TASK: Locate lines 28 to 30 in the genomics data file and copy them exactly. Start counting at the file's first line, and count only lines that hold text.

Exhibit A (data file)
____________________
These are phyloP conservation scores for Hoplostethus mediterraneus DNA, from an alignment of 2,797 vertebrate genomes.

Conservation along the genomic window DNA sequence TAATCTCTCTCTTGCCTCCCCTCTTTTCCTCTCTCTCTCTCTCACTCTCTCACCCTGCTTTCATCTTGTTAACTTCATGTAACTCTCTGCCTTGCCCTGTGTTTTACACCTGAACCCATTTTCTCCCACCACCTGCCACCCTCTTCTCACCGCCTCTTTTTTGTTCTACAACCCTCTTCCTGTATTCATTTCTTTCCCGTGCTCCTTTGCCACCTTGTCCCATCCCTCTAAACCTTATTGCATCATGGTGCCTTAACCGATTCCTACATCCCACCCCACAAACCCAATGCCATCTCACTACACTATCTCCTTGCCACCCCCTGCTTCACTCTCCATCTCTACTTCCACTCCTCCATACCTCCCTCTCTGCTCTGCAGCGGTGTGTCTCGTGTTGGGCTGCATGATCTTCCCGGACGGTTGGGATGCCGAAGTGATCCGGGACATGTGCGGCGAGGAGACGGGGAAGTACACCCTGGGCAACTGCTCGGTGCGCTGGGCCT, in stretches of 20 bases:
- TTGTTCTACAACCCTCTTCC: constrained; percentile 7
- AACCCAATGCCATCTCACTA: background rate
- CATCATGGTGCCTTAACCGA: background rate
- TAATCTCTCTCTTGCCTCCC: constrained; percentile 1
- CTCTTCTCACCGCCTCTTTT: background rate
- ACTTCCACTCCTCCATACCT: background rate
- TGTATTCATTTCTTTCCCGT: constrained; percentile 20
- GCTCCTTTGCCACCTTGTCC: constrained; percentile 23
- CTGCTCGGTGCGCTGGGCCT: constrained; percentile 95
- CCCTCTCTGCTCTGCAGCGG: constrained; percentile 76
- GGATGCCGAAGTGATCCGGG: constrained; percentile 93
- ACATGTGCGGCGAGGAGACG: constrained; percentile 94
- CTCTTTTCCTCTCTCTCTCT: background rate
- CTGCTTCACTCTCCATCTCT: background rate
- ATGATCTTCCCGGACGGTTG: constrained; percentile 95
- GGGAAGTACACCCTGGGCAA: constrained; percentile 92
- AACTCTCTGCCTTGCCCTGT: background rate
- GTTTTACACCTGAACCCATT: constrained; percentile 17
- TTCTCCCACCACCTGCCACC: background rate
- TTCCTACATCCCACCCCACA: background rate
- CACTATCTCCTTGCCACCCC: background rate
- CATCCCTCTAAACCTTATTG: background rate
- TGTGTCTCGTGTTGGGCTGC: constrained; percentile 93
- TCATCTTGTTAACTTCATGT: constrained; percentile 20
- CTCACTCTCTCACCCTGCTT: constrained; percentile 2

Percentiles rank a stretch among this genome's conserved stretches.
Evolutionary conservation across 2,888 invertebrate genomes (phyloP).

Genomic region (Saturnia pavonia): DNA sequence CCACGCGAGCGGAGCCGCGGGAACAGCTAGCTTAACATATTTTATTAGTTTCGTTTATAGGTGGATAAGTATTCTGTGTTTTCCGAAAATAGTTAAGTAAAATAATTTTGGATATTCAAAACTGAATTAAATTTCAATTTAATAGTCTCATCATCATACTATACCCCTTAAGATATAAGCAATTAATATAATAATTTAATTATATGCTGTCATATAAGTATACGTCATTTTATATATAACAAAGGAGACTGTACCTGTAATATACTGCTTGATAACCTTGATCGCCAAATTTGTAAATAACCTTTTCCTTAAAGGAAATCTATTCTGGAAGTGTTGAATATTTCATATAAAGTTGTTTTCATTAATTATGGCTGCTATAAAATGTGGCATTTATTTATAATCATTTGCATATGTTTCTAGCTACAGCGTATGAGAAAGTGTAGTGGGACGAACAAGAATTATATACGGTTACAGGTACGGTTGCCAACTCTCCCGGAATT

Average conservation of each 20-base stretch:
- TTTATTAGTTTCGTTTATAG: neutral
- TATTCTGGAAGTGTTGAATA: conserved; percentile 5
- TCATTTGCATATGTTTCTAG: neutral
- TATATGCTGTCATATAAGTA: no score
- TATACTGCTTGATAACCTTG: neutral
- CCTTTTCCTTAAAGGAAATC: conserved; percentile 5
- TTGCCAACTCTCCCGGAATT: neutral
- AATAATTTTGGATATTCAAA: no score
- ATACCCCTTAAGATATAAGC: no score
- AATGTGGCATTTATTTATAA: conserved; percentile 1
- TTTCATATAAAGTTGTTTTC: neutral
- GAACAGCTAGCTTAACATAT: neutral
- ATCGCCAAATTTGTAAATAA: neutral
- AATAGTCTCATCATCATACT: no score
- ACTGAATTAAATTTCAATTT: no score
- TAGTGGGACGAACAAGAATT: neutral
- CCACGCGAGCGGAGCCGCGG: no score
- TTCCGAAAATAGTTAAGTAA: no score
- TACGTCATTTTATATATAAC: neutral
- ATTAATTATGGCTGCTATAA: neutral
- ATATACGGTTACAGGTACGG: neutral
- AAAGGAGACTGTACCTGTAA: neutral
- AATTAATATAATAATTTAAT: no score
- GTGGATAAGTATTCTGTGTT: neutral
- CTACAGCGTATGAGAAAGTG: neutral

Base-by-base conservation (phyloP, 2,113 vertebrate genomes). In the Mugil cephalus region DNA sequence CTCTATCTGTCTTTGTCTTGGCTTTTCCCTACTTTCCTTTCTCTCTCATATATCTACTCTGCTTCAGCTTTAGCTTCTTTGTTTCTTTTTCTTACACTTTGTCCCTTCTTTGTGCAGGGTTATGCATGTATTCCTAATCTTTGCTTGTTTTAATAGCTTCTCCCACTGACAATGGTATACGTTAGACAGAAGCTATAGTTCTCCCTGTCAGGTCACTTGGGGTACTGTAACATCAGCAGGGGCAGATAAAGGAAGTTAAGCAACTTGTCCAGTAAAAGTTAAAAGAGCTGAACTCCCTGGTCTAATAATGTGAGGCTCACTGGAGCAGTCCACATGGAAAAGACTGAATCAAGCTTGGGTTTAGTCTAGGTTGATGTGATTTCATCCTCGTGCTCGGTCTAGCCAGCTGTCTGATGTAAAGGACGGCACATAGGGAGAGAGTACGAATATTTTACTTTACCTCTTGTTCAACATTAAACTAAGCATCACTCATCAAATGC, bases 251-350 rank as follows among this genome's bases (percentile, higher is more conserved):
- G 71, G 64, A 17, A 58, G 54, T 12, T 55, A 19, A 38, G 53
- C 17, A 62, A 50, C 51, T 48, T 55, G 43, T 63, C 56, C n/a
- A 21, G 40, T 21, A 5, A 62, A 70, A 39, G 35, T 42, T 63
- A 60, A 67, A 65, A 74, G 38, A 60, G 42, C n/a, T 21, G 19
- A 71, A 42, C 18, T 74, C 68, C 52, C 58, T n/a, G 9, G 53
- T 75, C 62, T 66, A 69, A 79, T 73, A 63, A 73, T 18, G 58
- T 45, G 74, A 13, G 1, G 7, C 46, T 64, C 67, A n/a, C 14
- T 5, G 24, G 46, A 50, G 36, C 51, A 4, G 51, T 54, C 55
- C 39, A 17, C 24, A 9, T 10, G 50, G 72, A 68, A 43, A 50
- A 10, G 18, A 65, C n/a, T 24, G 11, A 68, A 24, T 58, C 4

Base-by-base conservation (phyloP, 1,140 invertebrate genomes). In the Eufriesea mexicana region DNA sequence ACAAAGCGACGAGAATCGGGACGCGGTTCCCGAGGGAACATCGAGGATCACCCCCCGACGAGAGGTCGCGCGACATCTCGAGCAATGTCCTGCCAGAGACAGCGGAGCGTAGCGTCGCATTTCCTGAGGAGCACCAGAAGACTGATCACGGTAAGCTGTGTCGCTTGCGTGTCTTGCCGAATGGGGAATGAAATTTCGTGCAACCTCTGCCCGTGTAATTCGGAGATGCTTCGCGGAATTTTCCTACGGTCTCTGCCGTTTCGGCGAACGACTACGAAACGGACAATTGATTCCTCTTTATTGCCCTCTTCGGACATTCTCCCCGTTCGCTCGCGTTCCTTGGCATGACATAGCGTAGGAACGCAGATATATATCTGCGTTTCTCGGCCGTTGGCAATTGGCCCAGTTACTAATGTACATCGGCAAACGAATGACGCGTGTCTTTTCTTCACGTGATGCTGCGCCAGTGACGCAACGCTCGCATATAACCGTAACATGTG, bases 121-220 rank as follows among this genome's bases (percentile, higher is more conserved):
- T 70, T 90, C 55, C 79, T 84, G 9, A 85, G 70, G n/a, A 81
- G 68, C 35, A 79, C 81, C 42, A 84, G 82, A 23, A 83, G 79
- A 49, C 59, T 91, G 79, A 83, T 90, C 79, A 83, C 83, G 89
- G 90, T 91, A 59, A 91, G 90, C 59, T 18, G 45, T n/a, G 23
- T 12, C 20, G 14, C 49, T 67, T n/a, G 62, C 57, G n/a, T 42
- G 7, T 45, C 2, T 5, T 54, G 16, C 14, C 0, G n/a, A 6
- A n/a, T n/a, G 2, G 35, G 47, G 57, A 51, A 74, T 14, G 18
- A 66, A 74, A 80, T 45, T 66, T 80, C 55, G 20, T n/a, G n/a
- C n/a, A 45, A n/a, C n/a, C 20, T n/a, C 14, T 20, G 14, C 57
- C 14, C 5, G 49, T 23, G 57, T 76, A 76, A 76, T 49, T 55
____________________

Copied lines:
Percentiles rank a stretch among this genome's conserved stretches.
Evolutionary conservation across 2,888 invertebrate genomes (phyloP).

Genomic region (Saturnia pavonia): DNA sequence CCACGCGAGCGGAGCCGCGGGAACAGCTAGCTTAACATATTTTATTAGTTTCGTTTATAGGTGGATAAGTATTCTGTGTTTTCCGAAAATAGTTAAGTAAAATAATTTTGGATATTCAAAACTGAATTAAATTTCAATTTAATAGTCTCATCATCATACTATACCCCTTAAGATATAAGCAATTAATATAATAATTTAATTATATGCTGTCATATAAGTATACGTCATTTTATATATAACAAAGGAGACTGTACCTGTAATATACTGCTTGATAACCTTGATCGCCAAATTTGTAAATAACCTTTTCCTTAAAGGAAATCTATTCTGGAAGTGTTGAATATTTCATATAAAGTTGTTTTCATTAATTATGGCTGCTATAAAATGTGGCATTTATTTATAATCATTTGCATATGTTTCTAGCTACAGCGTATGAGAAAGTGTAGTGGGACGAACAAGAATTATATACGGTTACAGGTACGGTTGCCAACTCTCCCGGAATT